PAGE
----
NK Reminds Us It Is Enemy
By Michael Breen
If, as appears increasingly clear, North Korea sank the Cheonan, President Lee Myung-bak is compelled to respond. Just what he may do, however, without making things worse, is an open question and one that we may assume he has been discussing with aides as the salvage and investigation of the vessel has progressed.
Given the country's distaste for military action, the most likely response will be changes in operational procedures and upgrading of facilities and weaponry, along with some high-level personnel changes, not because they're needed but because they're what the public understands.
But there is another step the president may take. That is to remind the citizenry that North Korea is ``the enemy." As simple as this sounds ― and in terms of execution, all it requires is presidential face-time with a speechwriter to get the wording right ― this may prove monumentally difficult.
To make that point, consider a parallel development this month. After the Cheonan sinking, the Unification Ministry asked unionists organizing this year's May 1 Labor Day celebrations to disinvite labor leaders from North Korea who were scheduled to attend. Given the likelihood of North Korean involvement and a general rising of tensions, the government agency responsible for North Korean matters considered it inappropriate.
The answer was no. The Korean Confederation of Trade Unions and the Federation of Korean Trade Unions, the South's umbrella groups, went ahead and arranged for about 100 officials from Pyongyang's umbrella General Federation of Trade Unions of Korea to fly into Gimpo airport on April 30 for three days of joint activities.
The three bodies then issued this joint statement: ``We object to any action which implants distrust and causes disputes between people of the same blood." There is no irony here. If that statement carried the slightest whiff of an illusion to the attack on the Cheonan, the northern unionists would be getting tortured as we speak.
In other words, the South Koreans, who function in a democracy, were aligning themselves with alleged unionists from North Korea, a country considered on all accounts, including labor rights, as one of the least free in the world, against their own government.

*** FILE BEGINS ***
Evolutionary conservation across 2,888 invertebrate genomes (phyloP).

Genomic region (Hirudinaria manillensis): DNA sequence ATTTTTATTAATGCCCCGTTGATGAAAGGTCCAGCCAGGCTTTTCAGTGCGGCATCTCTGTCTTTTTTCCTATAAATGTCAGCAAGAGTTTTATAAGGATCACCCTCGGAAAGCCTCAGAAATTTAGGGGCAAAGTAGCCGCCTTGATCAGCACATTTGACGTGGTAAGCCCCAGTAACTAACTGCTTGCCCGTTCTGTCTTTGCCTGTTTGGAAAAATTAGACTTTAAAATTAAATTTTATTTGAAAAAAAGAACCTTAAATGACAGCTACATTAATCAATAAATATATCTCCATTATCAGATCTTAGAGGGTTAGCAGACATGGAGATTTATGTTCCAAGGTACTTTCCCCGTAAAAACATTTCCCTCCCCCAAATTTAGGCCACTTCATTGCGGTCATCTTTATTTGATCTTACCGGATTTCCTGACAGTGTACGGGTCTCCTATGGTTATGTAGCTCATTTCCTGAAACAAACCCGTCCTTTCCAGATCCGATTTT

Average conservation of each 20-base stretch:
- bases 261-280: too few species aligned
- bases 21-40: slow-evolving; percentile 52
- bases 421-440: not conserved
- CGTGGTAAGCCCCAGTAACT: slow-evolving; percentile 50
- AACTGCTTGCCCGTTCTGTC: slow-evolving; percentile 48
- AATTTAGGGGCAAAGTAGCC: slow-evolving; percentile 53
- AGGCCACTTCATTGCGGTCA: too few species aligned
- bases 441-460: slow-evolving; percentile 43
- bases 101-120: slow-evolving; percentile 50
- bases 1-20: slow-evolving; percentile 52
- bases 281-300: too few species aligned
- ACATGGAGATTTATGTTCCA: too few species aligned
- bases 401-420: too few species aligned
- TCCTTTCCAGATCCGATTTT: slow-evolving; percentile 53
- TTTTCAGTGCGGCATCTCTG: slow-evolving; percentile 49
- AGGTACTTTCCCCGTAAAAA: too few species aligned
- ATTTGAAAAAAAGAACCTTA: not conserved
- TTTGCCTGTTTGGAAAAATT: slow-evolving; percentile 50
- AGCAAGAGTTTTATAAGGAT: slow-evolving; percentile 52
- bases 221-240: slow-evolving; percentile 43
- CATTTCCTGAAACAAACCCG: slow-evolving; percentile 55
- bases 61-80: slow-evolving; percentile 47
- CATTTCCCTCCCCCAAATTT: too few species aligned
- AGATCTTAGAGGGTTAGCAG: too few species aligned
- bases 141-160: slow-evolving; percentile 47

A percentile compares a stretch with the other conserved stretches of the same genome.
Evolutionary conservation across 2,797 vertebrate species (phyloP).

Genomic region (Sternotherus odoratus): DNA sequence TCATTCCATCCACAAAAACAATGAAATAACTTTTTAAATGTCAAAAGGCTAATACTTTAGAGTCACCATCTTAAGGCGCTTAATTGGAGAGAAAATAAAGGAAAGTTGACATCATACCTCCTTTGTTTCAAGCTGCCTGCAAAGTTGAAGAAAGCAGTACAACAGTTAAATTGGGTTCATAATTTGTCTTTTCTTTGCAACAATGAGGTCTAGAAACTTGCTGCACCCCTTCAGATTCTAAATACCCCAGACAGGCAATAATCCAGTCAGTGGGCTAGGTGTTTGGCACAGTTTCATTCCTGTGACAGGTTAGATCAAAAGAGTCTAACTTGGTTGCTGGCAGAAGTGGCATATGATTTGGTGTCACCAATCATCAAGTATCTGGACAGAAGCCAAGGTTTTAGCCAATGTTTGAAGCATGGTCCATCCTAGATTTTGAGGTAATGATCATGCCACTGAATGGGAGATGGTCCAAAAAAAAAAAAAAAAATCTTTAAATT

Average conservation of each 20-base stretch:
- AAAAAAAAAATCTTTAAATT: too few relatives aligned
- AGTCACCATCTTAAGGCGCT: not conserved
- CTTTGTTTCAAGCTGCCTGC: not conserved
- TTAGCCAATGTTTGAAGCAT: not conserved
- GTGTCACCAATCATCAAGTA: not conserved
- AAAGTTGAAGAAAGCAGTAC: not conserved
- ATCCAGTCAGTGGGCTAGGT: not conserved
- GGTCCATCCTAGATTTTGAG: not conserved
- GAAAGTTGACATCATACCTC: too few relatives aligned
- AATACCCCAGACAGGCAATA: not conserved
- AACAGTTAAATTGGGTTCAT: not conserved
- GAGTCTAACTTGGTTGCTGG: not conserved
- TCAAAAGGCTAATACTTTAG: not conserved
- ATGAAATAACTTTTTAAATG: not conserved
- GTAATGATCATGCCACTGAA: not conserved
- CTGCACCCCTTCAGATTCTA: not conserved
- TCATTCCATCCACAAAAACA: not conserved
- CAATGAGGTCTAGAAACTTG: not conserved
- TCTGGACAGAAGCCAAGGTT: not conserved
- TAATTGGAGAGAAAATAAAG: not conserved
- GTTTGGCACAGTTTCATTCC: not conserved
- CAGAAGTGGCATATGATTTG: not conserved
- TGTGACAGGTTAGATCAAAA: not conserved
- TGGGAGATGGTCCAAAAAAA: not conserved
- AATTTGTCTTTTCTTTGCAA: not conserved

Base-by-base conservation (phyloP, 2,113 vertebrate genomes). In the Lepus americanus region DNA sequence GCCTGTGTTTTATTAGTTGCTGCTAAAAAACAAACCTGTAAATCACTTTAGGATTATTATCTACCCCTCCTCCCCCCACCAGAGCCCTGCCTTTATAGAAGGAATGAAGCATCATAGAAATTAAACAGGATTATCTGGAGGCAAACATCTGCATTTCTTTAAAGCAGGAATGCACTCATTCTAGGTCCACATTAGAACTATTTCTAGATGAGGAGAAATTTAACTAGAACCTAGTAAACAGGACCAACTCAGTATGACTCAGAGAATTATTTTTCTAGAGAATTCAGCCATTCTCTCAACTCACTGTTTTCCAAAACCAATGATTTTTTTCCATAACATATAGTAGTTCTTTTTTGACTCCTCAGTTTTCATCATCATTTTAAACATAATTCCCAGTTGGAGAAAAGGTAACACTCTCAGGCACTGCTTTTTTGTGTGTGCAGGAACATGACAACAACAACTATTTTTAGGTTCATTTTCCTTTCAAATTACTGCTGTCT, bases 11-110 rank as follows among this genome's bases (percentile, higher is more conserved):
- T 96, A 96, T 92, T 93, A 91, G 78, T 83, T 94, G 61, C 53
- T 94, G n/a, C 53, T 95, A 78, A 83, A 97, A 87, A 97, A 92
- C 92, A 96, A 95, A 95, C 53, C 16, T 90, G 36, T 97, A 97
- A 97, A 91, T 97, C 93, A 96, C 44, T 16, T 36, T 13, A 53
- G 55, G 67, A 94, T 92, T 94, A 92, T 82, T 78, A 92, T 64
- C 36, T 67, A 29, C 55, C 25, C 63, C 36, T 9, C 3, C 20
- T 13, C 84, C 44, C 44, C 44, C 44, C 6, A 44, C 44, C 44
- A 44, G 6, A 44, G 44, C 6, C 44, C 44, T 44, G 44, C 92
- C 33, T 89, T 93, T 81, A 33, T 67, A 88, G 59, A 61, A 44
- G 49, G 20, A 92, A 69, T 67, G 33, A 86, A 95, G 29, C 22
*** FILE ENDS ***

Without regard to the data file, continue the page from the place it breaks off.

What is the cause of their moral confusion?
To examine that question, imagine for a moment that the Cheonan had gone down near Dokdo while the Japanese navy was conducting maneuvers and that the culprit was ``friendly fire," i.e., a mistake by an ally. South Koreans of all stripes would be canceling events with Japanese counterparts.
That's because bonds with foreigners based on common ideological or professional interests, be they human rights, labor or environmental activists, are paper thin and cannot be compared with blood ties.
The fact that so many South Koreans feel the way our labor leaders do is testimony to the force of blood ties. Not only do the Korean clans, with their centuries of history, span the DMZ. Not only are there shared historical references and language. But, when they meet, Koreans of North and South find each other so familiar.
But this blood connection is a delusion. The classic error here is to assume that shared external features automatically translate into a meaningful internal connection. But you are not my brother because you went to the same school and speak the same language. You are my brother if you share the same values.
Thus, South Koreans should consider their Japanese neighbors who share their values of democracy, peace, human rights, the rule of law and freedom, as closer than the North Koreans.
Of course, in many cases, they do. The problem is that it is politically incorrect for Koreans to say so. And that is what President Lee should address.
Michael Breen is an author, former foreign correspondent and the chairman of Insight Communications, a public relations consulting company. He can be reached at firstname.lastname@example.org.